It’s much worse for countries further down on the scale, like Nepal on 112th place, and all the way down to Yemen, at 154th place, the last one.
Supporting women through your fashion buys
Several designers at Just Fashion are working with women in countries further down on this list, and they make sure that
their factories and workshops strengthen women’s rights
giving not only minimum wage but also living wage
making sure that they have good working conditions and that the women are heard
Outside Kathmandu in Nepal our designers Abareness have taken part in a project where women, because of their caste, cannot leave their village. By giving them the opportunity to work from home, their economy and status is strengthened. These products are now unfortunately sold out, but we are hoping there are new projects to come.
A global survey of 1,119 women’s rights organization from over 140 countries showed that only 1 in 10 received funding from bilateral donors, national governments and international non-government organizations. Meanwhile only 6.9% received funding from UN Women. (Source: AWID Global Survey “Where is the money for women’s rights?” 2011) Source
Just Fashion designers supporting women
By supporting designers who make sure that women get paid, not only minimum, but also a living wage, you can take part in slowly changing a mentality in countries where women rarely get a say. And in other countries, like Germany, Norway and the Netherlands, you will give a share to women in professions that are not considered prestigious or important.
Here are the designers you should buy from at Just Fashion to make sure you support women in some way.
Makes sure that the women in the bigger knitting factory have good working conditions and living wage pay. In addition, Abareness is actively supporting educational projects that doesn’t discriminate between girls and boys, through their #coolkidsneedscleanwater project.
Supports independent craftswomen in Netherlands. In addition, she only use women of all ages, and with focus on their thoughts, ambitions and aspirations in her lookbook campaigns, and by doing so, shows another side of fashion than the too young clothing hanger-model.
Karen Pederstad is the designer behind Retusj, also made by hand by the designers herself in her studio in Oslo.
Almost everybody involved in Just Fashion are women , and our founder is a woman. By supporting us, you also support our fight to find more designers who believe in gender and race-equality, regardless of their gender.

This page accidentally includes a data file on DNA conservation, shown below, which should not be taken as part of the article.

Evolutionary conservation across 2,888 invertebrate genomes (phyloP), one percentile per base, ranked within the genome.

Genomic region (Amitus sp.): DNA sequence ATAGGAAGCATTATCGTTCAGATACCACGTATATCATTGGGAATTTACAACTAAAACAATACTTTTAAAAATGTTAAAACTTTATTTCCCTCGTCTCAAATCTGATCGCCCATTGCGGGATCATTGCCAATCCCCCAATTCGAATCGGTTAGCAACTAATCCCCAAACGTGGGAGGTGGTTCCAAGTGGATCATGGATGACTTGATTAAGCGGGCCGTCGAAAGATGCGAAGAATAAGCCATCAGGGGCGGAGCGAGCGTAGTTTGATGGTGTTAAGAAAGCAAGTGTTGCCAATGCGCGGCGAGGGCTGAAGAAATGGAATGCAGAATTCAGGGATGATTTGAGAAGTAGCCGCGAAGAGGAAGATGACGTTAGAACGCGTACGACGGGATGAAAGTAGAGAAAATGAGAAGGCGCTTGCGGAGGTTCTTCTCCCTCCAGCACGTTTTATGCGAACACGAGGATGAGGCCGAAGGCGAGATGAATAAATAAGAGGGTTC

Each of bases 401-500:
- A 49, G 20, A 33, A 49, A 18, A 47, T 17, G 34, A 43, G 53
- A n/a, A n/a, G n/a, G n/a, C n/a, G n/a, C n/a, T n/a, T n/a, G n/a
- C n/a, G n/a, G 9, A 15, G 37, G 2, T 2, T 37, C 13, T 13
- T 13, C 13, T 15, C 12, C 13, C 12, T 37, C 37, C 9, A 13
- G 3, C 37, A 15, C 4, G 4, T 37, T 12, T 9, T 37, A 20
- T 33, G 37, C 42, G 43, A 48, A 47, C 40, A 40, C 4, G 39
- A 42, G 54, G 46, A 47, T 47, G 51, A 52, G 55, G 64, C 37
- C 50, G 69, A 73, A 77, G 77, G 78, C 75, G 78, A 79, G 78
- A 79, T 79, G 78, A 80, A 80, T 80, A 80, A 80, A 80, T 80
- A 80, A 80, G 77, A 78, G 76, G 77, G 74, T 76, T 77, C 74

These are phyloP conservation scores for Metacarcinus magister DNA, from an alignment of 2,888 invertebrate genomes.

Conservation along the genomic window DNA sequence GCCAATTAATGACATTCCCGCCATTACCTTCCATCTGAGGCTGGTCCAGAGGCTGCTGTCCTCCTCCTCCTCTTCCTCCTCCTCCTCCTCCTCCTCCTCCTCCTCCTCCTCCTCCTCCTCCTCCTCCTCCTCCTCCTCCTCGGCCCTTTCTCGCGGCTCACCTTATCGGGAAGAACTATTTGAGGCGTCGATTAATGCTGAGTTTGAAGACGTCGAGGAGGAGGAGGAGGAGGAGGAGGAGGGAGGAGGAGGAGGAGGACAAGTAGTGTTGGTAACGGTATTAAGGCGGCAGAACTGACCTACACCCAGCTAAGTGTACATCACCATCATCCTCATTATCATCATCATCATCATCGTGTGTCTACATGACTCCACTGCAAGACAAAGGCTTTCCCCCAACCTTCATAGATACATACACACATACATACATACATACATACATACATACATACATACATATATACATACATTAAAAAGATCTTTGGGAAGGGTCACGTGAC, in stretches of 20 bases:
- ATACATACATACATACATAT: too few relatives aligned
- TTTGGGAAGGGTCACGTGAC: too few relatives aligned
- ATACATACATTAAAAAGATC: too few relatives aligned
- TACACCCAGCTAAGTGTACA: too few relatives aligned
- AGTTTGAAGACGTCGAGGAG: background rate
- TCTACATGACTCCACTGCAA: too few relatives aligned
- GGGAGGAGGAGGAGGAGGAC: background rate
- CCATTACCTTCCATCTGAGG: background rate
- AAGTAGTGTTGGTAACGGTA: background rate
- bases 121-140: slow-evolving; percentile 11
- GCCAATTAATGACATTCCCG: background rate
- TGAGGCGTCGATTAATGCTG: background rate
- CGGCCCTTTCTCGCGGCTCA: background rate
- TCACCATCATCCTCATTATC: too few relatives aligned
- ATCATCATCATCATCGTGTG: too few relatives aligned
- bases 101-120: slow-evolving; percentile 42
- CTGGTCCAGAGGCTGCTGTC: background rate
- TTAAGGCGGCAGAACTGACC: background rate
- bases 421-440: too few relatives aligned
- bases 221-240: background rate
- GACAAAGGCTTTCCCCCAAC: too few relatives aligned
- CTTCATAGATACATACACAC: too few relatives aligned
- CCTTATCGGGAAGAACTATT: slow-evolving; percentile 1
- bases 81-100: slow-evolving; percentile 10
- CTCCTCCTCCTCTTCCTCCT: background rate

Learn more about gender equality
This video from World Economic Forum tells a short version of why the report about gender equality is important
It was time for an upgrade, and finally it is here! Just Fashion have a brand new package to shine in.
We are so greatfull to our collaborators, Studio Netting for their great work! We recommend them to the world!
Our core is the same, as are our goals, giving you high quality products from designers with great core values. We will continue to tell you about our relationship with them, how we work together, and how we try to build our network of great suppliers and production sites.
We need change
“Second to oil, fashion and textiles is the most polluting industry in the world. Every stage in a garment’s life threatens our planet and its resources. It can take more than 20,000 litres of water to produce 1kg of cotton, equivalent to a single t-shirt and pair of jeans. Up to 8,000 different chemicals are used to turn raw materials into clothes, including a range of dyeing and finishing processes. And what becomes of the clothing that doesn’t sell, falls apart or goes out of style? More often than not, it is discarded in giant landfills. How can the fashion industry become more sustainable?”
BoF, Business of Voices
Just Fashion continues
Like Business of Fashion, and their great site for debate and discussions around new solutions, Business of Fashion Voices, we will try to keep up and make steps in a better direction every day. The world is changing fast, and each time we do our choices we make a difference. We got so much more power than we think.
We hope you will continue to enjoy our concept and vision. Ask us questions. Give us feedback. And take part in moving things.